Answered By: Coe Library Help Desk Last Updated: Jun 28, 2017 Views: 37
It may be useful to explain the types of sources since each academic field of study (discipline) defines sources a bit differently.
Primary Source: What is defined as a primary source makes sense only within the context of a specific field of inquiry. In the humanities and arts, a primary document may be a written document or a painting. It may be part of a historical record written about or during an event. In the sciences (physical, biological, and social), a primary source may be a publication of original research. Primary sources may also be specific data sets obtained from primary research.
Cornell University defines a primary source as "the main text or work that you are discussing (e.g. a sonnet by William Shakespeare; an opera by Mozart); actual data or research results (e.g. a scientific article presenting original findings; statistics); or historical documents (e.g. letters, pamphlets, political tracts, manifestoes)" (1). Yale University defines "A primary source is firsthand testimony or direct evidence concerning a topic under investigation. The nature and value of a source cannot be determined without reference to the topic and questions it is meant to answer. The same document, or other piece of evidence, may be a primary source in one investigation and secondary in another. The search for primary sources does not, therefore, automatically include or exclude any category of records or documents." (2).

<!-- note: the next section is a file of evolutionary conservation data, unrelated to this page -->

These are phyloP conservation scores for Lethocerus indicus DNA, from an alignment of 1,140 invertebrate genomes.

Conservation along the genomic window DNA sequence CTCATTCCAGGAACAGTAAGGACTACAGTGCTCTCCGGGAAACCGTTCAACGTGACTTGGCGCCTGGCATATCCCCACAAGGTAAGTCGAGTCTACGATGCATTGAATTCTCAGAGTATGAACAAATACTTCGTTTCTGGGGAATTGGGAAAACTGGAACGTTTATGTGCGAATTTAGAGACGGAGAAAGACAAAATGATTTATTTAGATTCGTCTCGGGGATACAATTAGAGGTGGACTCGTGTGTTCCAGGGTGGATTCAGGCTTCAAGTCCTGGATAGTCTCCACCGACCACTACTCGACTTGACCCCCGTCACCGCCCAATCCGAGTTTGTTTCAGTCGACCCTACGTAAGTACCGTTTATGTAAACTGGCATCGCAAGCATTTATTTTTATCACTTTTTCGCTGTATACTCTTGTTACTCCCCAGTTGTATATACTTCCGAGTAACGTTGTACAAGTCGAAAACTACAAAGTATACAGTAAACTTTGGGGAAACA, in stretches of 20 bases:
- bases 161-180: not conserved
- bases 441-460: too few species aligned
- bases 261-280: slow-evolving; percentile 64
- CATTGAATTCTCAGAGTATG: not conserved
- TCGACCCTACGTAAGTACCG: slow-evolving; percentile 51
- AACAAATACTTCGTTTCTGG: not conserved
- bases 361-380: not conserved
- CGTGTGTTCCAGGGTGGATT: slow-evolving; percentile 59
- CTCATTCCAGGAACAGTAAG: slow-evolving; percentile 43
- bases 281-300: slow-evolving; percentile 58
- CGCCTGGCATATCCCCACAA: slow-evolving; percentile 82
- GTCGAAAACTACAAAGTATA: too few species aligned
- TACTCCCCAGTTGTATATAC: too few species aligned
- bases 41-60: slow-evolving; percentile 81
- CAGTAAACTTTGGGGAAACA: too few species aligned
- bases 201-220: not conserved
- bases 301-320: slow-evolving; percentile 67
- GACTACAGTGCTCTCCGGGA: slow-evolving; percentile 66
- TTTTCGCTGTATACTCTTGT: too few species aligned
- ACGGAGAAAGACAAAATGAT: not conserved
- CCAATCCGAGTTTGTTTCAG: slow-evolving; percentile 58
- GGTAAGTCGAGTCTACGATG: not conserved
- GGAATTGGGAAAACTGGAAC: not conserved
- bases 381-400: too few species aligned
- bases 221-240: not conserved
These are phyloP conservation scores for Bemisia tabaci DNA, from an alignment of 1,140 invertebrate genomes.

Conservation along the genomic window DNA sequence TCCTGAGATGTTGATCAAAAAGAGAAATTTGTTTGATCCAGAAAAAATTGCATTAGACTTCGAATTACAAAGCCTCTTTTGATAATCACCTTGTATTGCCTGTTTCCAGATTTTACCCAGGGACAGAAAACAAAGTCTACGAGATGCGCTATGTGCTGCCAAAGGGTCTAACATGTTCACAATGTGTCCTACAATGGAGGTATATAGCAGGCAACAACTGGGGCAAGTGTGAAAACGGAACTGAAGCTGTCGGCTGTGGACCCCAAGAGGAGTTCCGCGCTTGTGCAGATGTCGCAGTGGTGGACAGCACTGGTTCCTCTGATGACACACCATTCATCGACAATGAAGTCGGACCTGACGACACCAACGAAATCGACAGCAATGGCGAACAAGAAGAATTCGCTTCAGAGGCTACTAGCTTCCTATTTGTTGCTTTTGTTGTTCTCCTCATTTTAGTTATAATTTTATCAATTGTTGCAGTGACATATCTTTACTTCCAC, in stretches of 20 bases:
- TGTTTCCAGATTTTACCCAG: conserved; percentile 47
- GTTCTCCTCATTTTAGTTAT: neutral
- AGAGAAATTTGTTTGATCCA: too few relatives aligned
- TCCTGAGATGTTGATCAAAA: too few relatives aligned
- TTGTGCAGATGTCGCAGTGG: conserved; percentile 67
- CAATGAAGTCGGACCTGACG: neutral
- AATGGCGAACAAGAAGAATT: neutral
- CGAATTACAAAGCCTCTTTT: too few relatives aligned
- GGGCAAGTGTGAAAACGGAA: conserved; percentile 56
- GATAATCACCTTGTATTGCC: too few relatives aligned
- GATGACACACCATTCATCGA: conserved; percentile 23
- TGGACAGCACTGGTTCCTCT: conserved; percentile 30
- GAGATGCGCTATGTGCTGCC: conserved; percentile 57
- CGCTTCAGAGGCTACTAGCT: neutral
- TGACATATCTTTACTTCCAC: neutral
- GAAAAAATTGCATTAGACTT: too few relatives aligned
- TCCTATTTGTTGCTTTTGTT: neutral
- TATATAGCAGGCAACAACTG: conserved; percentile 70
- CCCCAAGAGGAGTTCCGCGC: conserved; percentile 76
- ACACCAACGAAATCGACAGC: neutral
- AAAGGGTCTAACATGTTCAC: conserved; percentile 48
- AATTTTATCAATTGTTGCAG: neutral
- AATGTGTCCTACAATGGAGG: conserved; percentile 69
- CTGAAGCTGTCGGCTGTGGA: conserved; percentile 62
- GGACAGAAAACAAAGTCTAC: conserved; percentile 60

Secondary Source: Secondary sources are books, periodicals, websites, and such that people publish using primary source information. These documents are not written by eyewitnesses to events, for instance, but use eyewitness accounts, photographs, diaries and other primary sources to reconstruct events or to support the writer's thesis about the events, and most importantly, their meaning and significance. Many books in the University of Wyoming Libraries catalog are secondary sources.
Tertiary Sources: These are publications that summarize and explain the information in primary and secondary sources to provide background on a topic, idea, or event. Examples are encyclopedias and biographical dictionaries are good examples.
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